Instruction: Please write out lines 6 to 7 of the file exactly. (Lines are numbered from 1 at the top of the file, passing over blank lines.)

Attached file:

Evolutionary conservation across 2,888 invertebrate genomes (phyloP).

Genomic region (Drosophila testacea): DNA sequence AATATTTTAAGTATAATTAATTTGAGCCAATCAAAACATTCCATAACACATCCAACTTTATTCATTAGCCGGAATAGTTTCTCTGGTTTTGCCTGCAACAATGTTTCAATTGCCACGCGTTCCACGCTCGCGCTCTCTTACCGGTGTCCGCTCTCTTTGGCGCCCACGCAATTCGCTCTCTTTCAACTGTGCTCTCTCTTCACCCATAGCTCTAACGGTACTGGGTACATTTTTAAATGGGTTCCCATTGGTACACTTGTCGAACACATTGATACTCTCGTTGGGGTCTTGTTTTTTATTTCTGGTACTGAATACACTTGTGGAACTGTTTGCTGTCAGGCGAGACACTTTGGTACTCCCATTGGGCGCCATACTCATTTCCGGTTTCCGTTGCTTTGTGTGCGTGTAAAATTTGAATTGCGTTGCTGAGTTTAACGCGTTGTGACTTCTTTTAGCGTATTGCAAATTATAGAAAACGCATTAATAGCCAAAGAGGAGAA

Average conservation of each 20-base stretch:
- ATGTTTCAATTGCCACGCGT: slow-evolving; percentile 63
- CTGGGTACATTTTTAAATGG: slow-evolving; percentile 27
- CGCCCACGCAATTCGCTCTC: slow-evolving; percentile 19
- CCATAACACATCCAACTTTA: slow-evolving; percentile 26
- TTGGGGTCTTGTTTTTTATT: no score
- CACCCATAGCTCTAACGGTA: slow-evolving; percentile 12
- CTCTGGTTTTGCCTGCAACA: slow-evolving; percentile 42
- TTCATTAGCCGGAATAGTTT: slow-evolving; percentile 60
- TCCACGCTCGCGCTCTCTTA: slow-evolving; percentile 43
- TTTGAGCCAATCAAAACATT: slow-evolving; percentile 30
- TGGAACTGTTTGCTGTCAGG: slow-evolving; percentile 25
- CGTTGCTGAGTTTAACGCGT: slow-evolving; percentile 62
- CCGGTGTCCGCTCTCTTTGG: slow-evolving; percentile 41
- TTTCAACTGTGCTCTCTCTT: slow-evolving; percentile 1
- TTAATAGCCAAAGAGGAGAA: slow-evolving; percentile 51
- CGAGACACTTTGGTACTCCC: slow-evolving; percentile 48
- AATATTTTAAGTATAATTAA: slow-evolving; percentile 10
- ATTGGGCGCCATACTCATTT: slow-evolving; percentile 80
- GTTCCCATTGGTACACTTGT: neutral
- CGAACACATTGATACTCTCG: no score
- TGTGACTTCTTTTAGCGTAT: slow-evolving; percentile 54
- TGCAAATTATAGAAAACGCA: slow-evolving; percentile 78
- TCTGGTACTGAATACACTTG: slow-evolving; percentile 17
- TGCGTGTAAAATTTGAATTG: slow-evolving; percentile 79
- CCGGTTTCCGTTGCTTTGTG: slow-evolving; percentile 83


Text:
- CGCCCACGCAATTCGCTCTC: slow-evolving; percentile 19
- CCATAACACATCCAACTTTA: slow-evolving; percentile 26